Fort Orange built as a trading post on the Dutch Gold Coast in 1642, near Sekondi. The trading post was enlarged into a fort in 1690. It was joined by an English Fort Sekondi in 1682. It was sold with the rest of the Dutch Gold Coast to the United Kingdom in 1872, and now serves as a lighthouse.
About the fort
Originally a Dutch fortress, Fort Orange is located a few metres off Sekondi’s harbour, in the Western Region. Though it served as a trading post for some time, Fort Orange was originally intended to be as a lodge, and it served that purpose during the 1670s.
The 1670s were also years of intense European competition for the wealth of the Gold Coast, and to weaken the Dutch stronghold on the coast, the English built a succession of forts and lodges within gunning range of Dutch fortresses. After this lodge was attacked by the indigenous people – for instance, when it was attacked by the Ahtantas in September 1694 – it was reconstructed into a much more fortified fort by 1704. Unsurprisingly, the fort’s cannons were mainly directed at the nearby British trading lodge.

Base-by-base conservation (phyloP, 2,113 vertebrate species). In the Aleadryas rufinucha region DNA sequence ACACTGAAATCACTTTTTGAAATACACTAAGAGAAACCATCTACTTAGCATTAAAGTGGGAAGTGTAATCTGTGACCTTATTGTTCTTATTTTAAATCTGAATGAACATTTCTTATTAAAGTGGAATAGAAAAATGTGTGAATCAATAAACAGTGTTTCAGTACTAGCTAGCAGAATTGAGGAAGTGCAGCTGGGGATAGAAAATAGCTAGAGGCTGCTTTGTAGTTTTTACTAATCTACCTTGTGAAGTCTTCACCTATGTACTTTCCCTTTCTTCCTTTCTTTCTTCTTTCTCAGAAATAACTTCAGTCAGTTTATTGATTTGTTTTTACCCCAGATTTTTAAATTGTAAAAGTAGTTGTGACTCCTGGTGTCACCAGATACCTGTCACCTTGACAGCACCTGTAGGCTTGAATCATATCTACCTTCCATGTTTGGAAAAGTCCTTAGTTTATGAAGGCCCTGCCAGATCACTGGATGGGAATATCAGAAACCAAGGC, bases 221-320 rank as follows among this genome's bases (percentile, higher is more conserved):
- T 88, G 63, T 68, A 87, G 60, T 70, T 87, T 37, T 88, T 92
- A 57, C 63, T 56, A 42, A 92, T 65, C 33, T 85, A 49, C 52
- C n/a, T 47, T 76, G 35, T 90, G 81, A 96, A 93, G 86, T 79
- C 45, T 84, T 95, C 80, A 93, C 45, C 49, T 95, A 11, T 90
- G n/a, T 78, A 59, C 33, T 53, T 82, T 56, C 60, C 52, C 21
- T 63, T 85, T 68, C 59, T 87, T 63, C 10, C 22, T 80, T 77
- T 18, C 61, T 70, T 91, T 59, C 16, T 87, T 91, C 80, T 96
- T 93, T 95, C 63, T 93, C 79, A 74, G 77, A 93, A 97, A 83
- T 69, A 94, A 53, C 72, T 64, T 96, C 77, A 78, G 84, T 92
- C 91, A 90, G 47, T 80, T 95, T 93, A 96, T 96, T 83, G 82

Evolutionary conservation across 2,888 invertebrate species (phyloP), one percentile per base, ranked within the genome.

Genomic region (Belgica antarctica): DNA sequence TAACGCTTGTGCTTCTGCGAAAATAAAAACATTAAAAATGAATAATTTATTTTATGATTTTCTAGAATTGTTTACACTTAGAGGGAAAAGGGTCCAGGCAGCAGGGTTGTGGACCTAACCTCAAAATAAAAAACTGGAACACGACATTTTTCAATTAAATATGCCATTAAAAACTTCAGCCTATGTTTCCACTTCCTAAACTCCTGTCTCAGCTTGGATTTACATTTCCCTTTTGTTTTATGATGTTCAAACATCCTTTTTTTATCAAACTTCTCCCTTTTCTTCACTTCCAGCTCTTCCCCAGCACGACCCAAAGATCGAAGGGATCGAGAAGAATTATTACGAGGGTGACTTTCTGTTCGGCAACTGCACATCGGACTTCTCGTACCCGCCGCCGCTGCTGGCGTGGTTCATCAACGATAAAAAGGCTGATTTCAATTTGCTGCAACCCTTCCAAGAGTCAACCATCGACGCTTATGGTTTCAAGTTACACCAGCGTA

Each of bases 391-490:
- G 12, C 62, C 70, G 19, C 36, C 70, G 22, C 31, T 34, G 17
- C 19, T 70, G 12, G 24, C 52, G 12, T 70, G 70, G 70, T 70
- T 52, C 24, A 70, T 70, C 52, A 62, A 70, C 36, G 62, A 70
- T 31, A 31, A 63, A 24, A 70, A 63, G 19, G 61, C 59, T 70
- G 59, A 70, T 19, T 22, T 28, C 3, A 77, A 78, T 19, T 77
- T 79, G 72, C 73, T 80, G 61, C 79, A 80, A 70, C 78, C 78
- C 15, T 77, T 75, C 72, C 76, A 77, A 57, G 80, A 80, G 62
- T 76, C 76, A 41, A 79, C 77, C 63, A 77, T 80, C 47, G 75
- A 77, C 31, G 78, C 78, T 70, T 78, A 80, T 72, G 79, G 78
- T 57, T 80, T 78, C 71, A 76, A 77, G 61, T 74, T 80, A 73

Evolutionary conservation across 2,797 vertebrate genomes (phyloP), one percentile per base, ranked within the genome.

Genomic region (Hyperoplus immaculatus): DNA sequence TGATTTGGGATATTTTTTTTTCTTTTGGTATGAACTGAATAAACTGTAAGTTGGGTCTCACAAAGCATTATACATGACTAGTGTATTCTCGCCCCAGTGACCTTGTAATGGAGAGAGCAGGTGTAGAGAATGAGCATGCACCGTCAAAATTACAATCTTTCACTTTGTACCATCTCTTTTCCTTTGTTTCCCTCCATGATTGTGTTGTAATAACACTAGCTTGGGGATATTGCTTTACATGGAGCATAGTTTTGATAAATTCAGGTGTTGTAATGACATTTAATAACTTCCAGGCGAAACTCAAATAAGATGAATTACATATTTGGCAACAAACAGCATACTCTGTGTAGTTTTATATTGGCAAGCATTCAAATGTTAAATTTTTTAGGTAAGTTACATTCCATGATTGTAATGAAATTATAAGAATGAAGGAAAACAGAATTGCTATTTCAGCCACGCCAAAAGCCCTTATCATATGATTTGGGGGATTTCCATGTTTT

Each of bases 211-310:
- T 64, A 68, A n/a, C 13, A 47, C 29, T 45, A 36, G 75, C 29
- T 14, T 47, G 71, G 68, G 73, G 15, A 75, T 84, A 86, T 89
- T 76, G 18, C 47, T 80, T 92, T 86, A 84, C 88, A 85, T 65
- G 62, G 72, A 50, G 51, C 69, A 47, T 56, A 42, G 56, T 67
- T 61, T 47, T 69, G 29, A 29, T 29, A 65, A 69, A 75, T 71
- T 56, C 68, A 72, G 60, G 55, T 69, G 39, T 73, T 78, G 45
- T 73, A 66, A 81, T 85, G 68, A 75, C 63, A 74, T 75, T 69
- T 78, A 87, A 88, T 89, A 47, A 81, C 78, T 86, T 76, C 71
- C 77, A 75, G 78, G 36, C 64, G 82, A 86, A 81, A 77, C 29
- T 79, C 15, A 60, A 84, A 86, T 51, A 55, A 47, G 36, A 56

Since its cessation to the British in 1872, ‘Fort Oranje’, as it was called by the Dutch, has been used as a lighthouse. Fort Orange is now a naval base for the Ghana Ports and Harbours Authority.